What’s in a fund’s benchmark? Apparently a lot.
It’s been several years in the making but Vanguard is changing the benchmarks it uses for its index funds. I didn’t think much about the news but it turns out it was a cost saving movie. When mutual fund companies, like Vanguard, use a benchmark for its funds, it has to pay that benchmark a fee. The licensing fee is not insignificant and can amount to close to 0.01% tacked onto the expense ratio of a fund.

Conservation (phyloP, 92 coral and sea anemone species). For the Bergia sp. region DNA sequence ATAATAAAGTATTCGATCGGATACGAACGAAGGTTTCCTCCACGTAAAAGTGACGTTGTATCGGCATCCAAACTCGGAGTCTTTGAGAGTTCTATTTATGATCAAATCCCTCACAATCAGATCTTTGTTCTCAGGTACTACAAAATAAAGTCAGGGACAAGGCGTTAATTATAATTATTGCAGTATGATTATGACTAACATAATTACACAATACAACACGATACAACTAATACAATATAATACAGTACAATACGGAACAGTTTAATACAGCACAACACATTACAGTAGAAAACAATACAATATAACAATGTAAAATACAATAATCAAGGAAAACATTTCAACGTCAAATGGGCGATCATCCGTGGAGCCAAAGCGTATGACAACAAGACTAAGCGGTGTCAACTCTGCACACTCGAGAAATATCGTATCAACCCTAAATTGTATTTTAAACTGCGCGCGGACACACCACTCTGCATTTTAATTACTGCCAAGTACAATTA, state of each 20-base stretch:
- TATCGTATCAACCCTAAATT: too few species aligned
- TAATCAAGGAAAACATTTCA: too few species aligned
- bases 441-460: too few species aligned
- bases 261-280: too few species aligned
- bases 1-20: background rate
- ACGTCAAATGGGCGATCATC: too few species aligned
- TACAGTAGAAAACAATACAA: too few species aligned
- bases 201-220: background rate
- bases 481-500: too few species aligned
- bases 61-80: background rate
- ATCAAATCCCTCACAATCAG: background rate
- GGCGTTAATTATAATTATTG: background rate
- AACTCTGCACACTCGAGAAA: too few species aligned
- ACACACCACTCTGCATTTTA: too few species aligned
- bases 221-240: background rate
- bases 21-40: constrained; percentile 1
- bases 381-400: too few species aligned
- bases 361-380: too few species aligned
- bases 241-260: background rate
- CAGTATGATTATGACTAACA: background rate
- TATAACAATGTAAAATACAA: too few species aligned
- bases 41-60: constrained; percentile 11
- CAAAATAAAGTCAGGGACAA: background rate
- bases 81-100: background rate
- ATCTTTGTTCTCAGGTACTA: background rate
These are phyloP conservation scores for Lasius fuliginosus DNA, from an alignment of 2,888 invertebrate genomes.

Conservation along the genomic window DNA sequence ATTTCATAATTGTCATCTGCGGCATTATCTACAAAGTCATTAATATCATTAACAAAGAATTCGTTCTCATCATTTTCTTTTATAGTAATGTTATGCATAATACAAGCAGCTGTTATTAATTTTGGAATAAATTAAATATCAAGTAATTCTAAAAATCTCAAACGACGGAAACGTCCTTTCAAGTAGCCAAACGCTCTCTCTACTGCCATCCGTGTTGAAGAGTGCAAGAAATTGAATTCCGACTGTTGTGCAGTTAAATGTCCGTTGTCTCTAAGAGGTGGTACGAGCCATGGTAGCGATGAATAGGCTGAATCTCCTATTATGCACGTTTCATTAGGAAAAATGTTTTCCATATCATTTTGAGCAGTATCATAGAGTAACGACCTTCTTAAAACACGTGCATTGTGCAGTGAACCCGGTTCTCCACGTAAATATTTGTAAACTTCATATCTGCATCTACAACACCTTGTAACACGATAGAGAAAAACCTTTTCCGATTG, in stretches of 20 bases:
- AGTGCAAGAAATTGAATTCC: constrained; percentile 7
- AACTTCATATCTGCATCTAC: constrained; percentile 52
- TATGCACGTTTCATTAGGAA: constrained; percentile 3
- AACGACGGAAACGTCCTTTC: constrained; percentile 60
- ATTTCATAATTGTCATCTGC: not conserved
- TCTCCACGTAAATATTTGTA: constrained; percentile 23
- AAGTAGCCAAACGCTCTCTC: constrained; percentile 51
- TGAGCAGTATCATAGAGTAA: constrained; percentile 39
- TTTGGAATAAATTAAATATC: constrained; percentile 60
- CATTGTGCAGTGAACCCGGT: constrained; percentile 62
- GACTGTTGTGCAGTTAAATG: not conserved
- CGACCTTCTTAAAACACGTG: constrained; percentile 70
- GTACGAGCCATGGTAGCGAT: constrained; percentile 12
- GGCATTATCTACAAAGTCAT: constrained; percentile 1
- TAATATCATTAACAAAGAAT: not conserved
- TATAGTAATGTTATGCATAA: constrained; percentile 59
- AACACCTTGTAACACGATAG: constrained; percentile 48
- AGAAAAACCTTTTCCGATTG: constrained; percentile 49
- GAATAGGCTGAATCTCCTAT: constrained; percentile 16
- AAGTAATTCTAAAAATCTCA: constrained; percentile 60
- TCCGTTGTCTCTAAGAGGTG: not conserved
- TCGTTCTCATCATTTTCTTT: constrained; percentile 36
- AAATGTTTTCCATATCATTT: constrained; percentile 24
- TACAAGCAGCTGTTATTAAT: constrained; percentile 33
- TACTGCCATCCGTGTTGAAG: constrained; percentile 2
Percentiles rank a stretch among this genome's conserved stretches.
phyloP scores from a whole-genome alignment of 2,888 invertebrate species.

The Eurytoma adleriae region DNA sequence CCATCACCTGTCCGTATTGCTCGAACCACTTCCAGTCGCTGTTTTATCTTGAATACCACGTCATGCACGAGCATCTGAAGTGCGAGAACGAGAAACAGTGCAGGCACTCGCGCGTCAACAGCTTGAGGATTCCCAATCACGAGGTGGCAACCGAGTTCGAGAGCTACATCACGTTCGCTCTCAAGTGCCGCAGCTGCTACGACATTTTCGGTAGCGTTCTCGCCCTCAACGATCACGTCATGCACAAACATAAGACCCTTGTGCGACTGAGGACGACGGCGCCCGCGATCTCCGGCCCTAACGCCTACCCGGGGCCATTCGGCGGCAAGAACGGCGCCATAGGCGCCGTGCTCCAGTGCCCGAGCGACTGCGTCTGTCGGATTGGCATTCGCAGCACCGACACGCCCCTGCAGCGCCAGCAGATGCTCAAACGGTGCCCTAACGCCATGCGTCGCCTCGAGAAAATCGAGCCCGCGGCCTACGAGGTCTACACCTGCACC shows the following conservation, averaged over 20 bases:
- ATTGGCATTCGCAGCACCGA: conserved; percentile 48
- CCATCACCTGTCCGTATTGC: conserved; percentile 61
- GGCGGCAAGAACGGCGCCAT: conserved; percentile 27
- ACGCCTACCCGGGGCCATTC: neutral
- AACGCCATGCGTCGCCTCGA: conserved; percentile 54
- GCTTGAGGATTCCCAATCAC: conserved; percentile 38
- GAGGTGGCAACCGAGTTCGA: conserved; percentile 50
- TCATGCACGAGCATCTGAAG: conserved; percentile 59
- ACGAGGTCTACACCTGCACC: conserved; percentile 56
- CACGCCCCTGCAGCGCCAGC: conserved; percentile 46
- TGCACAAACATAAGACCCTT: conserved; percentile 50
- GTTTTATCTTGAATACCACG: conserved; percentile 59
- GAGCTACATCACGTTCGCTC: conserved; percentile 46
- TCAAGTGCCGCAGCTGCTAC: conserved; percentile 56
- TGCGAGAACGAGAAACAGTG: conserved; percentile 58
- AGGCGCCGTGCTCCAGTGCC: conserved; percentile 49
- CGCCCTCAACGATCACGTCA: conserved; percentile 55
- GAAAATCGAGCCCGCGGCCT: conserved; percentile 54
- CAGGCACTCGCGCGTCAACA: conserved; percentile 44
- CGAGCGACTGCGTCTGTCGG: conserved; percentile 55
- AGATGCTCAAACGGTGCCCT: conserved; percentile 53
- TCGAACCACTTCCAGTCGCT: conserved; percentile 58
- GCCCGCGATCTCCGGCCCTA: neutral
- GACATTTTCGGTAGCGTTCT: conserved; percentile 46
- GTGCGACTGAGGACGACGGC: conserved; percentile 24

If 0.01% seems like chump change, it is and it isn’t. For a low cost mutual fund, 0.01% is a big chunk when the fund itself is only charging around 0.15%. 0.01% is nothing for an actively managed fund that has an expense ratio north of 1%!
One fund that I invest in, the Vanguard Total Stock Market Index has an expense ratio of 0.18% (the Admiral Shares sport a 0.06% expense ratio), will be changing its benchmark and hopefully that means a svelter expense ratio.
As I’ve always believed, it’s difficult to make a meaningful impact on the performance of your portfolio (index is best!) so it’s best to control what you can – how much you pay to invest. I’m glad to see that Vanguard is continuing their commitment to lower costs, I wonder if changing benchmarks will have any impact on performance.